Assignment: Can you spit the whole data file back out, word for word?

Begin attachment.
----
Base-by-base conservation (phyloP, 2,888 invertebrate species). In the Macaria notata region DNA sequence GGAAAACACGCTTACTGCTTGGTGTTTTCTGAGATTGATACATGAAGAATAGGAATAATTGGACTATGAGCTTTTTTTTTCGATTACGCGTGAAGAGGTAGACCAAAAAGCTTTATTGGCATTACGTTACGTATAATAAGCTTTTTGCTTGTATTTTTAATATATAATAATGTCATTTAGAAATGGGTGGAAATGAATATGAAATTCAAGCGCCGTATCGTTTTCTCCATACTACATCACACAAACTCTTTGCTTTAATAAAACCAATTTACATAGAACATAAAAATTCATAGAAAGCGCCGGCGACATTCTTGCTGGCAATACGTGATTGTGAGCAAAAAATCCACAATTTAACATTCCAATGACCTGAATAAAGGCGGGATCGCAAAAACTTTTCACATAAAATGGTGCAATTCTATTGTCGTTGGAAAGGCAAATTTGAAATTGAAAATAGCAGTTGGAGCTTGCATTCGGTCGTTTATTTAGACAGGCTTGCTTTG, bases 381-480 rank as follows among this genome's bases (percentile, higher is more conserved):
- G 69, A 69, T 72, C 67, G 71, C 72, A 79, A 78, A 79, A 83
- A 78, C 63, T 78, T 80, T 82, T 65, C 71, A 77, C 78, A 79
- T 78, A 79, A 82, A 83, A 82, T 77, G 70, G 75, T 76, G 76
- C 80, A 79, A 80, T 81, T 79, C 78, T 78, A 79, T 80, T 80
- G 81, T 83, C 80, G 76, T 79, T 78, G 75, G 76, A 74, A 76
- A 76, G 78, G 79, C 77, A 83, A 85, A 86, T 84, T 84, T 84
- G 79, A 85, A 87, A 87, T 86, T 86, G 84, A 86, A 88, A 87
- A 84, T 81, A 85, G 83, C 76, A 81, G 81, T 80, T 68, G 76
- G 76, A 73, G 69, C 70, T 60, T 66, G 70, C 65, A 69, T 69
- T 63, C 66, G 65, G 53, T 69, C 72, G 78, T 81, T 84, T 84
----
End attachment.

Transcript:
Base-by-base conservation (phyloP, 2,888 invertebrate species). In the Macaria notata region DNA sequence GGAAAACACGCTTACTGCTTGGTGTTTTCTGAGATTGATACATGAAGAATAGGAATAATTGGACTATGAGCTTTTTTTTTCGATTACGCGTGAAGAGGTAGACCAAAAAGCTTTATTGGCATTACGTTACGTATAATAAGCTTTTTGCTTGTATTTTTAATATATAATAATGTCATTTAGAAATGGGTGGAAATGAATATGAAATTCAAGCGCCGTATCGTTTTCTCCATACTACATCACACAAACTCTTTGCTTTAATAAAACCAATTTACATAGAACATAAAAATTCATAGAAAGCGCCGGCGACATTCTTGCTGGCAATACGTGATTGTGAGCAAAAAATCCACAATTTAACATTCCAATGACCTGAATAAAGGCGGGATCGCAAAAACTTTTCACATAAAATGGTGCAATTCTATTGTCGTTGGAAAGGCAAATTTGAAATTGAAAATAGCAGTTGGAGCTTGCATTCGGTCGTTTATTTAGACAGGCTTGCTTTG, bases 381-480 rank as follows among this genome's bases (percentile, higher is more conserved):
- G 69, A 69, T 72, C 67, G 71, C 72, A 79, A 78, A 79, A 83
- A 78, C 63, T 78, T 80, T 82, T 65, C 71, A 77, C 78, A 79
- T 78, A 79, A 82, A 83, A 82, T 77, G 70, G 75, T 76, G 76
- C 80, A 79, A 80, T 81, T 79, C 78, T 78, A 79, T 80, T 80
- G 81, T 83, C 80, G 76, T 79, T 78, G 75, G 76, A 74, A 76
- A 76, G 78, G 79, C 77, A 83, A 85, A 86, T 84, T 84, T 84
- G 79, A 85, A 87, A 87, T 86, T 86, G 84, A 86, A 88, A 87
- A 84, T 81, A 85, G 83, C 76, A 81, G 81, T 80, T 68, G 76
- G 76, A 73, G 69, C 70, T 60, T 66, G 70, C 65, A 69, T 69
- T 63, C 66, G 65, G 53, T 69, C 72, G 78, T 81, T 84, T 84